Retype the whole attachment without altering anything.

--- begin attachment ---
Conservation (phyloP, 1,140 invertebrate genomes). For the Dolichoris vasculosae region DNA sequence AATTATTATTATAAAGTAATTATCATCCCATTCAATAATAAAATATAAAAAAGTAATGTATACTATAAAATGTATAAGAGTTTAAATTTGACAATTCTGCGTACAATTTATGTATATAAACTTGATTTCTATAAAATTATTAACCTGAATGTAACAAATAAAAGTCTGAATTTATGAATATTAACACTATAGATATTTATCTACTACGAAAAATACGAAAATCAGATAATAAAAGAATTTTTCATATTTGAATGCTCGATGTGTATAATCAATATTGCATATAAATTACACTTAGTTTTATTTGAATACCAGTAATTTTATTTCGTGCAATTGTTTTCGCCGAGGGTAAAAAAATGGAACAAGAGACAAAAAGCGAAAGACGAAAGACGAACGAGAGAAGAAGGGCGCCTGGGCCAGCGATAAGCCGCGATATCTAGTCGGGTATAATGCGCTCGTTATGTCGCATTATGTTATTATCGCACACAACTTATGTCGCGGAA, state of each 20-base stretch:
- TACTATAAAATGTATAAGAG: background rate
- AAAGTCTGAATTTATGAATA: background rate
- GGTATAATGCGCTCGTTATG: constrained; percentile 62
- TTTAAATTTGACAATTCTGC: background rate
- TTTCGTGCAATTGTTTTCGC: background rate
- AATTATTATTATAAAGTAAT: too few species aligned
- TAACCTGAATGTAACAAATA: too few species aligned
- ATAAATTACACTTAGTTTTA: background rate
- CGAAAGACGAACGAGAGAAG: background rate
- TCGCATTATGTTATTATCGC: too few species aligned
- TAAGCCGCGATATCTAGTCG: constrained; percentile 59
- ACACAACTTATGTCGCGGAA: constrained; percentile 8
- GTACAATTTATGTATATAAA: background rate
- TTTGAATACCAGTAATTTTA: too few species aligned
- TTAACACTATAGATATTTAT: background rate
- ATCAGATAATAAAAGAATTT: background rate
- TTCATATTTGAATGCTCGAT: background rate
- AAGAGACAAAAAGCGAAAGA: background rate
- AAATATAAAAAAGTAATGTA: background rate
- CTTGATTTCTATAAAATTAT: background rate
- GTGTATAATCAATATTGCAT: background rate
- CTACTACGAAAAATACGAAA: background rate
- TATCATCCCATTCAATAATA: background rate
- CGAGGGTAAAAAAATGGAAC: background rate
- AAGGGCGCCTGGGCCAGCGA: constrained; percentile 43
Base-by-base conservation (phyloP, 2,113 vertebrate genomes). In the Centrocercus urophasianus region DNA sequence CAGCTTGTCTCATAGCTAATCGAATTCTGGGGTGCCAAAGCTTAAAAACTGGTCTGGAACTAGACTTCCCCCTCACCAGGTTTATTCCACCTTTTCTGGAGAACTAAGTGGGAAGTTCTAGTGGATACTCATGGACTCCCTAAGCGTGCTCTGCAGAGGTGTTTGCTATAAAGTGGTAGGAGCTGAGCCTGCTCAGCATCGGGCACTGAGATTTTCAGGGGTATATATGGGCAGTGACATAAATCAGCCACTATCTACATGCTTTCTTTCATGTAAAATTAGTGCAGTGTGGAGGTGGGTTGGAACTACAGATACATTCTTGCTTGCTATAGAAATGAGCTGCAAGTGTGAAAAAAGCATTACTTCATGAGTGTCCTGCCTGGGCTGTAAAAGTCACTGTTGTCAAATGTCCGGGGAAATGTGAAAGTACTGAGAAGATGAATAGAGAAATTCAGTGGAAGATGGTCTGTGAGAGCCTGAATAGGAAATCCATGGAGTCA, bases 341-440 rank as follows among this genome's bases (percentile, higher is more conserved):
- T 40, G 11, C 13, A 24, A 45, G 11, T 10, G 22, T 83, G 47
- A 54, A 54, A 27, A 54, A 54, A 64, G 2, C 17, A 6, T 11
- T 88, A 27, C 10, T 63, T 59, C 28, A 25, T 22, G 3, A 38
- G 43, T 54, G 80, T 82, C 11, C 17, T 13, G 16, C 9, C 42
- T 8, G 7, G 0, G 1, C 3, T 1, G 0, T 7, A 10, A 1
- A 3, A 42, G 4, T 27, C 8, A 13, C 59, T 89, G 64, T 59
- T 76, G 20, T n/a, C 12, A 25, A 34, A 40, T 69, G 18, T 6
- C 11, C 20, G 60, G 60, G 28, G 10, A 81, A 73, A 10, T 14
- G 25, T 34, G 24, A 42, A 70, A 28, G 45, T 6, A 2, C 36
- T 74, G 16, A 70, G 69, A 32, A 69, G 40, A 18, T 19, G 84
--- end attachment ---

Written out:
Conservation (phyloP, 1,140 invertebrate genomes). For the Dolichoris vasculosae region DNA sequence AATTATTATTATAAAGTAATTATCATCCCATTCAATAATAAAATATAAAAAAGTAATGTATACTATAAAATGTATAAGAGTTTAAATTTGACAATTCTGCGTACAATTTATGTATATAAACTTGATTTCTATAAAATTATTAACCTGAATGTAACAAATAAAAGTCTGAATTTATGAATATTAACACTATAGATATTTATCTACTACGAAAAATACGAAAATCAGATAATAAAAGAATTTTTCATATTTGAATGCTCGATGTGTATAATCAATATTGCATATAAATTACACTTAGTTTTATTTGAATACCAGTAATTTTATTTCGTGCAATTGTTTTCGCCGAGGGTAAAAAAATGGAACAAGAGACAAAAAGCGAAAGACGAAAGACGAACGAGAGAAGAAGGGCGCCTGGGCCAGCGATAAGCCGCGATATCTAGTCGGGTATAATGCGCTCGTTATGTCGCATTATGTTATTATCGCACACAACTTATGTCGCGGAA, state of each 20-base stretch:
- TACTATAAAATGTATAAGAG: background rate
- AAAGTCTGAATTTATGAATA: background rate
- GGTATAATGCGCTCGTTATG: constrained; percentile 62
- TTTAAATTTGACAATTCTGC: background rate
- TTTCGTGCAATTGTTTTCGC: background rate
- AATTATTATTATAAAGTAAT: too few species aligned
- TAACCTGAATGTAACAAATA: too few species aligned
- ATAAATTACACTTAGTTTTA: background rate
- CGAAAGACGAACGAGAGAAG: background rate
- TCGCATTATGTTATTATCGC: too few species aligned
- TAAGCCGCGATATCTAGTCG: constrained; percentile 59
- ACACAACTTATGTCGCGGAA: constrained; percentile 8
- GTACAATTTATGTATATAAA: background rate
- TTTGAATACCAGTAATTTTA: too few species aligned
- TTAACACTATAGATATTTAT: background rate
- ATCAGATAATAAAAGAATTT: background rate
- TTCATATTTGAATGCTCGAT: background rate
- AAGAGACAAAAAGCGAAAGA: background rate
- AAATATAAAAAAGTAATGTA: background rate
- CTTGATTTCTATAAAATTAT: background rate
- GTGTATAATCAATATTGCAT: background rate
- CTACTACGAAAAATACGAAA: background rate
- TATCATCCCATTCAATAATA: background rate
- CGAGGGTAAAAAAATGGAAC: background rate
- AAGGGCGCCTGGGCCAGCGA: constrained; percentile 43
Base-by-base conservation (phyloP, 2,113 vertebrate genomes). In the Centrocercus urophasianus region DNA sequence CAGCTTGTCTCATAGCTAATCGAATTCTGGGGTGCCAAAGCTTAAAAACTGGTCTGGAACTAGACTTCCCCCTCACCAGGTTTATTCCACCTTTTCTGGAGAACTAAGTGGGAAGTTCTAGTGGATACTCATGGACTCCCTAAGCGTGCTCTGCAGAGGTGTTTGCTATAAAGTGGTAGGAGCTGAGCCTGCTCAGCATCGGGCACTGAGATTTTCAGGGGTATATATGGGCAGTGACATAAATCAGCCACTATCTACATGCTTTCTTTCATGTAAAATTAGTGCAGTGTGGAGGTGGGTTGGAACTACAGATACATTCTTGCTTGCTATAGAAATGAGCTGCAAGTGTGAAAAAAGCATTACTTCATGAGTGTCCTGCCTGGGCTGTAAAAGTCACTGTTGTCAAATGTCCGGGGAAATGTGAAAGTACTGAGAAGATGAATAGAGAAATTCAGTGGAAGATGGTCTGTGAGAGCCTGAATAGGAAATCCATGGAGTCA, bases 341-440 rank as follows among this genome's bases (percentile, higher is more conserved):
- T 40, G 11, C 13, A 24, A 45, G 11, T 10, G 22, T 83, G 47
- A 54, A 54, A 27, A 54, A 54, A 64, G 2, C 17, A 6, T 11
- T 88, A 27, C 10, T 63, T 59, C 28, A 25, T 22, G 3, A 38
- G 43, T 54, G 80, T 82, C 11, C 17, T 13, G 16, C 9, C 42
- T 8, G 7, G 0, G 1, C 3, T 1, G 0, T 7, A 10, A 1
- A 3, A 42, G 4, T 27, C 8, A 13, C 59, T 89, G 64, T 59
- T 76, G 20, T n/a, C 12, A 25, A 34, A 40, T 69, G 18, T 6
- C 11, C 20, G 60, G 60, G 28, G 10, A 81, A 73, A 10, T 14
- G 25, T 34, G 24, A 42, A 70, A 28, G 45, T 6, A 2, C 36
- T 74, G 16, A 70, G 69, A 32, A 69, G 40, A 18, T 19, G 84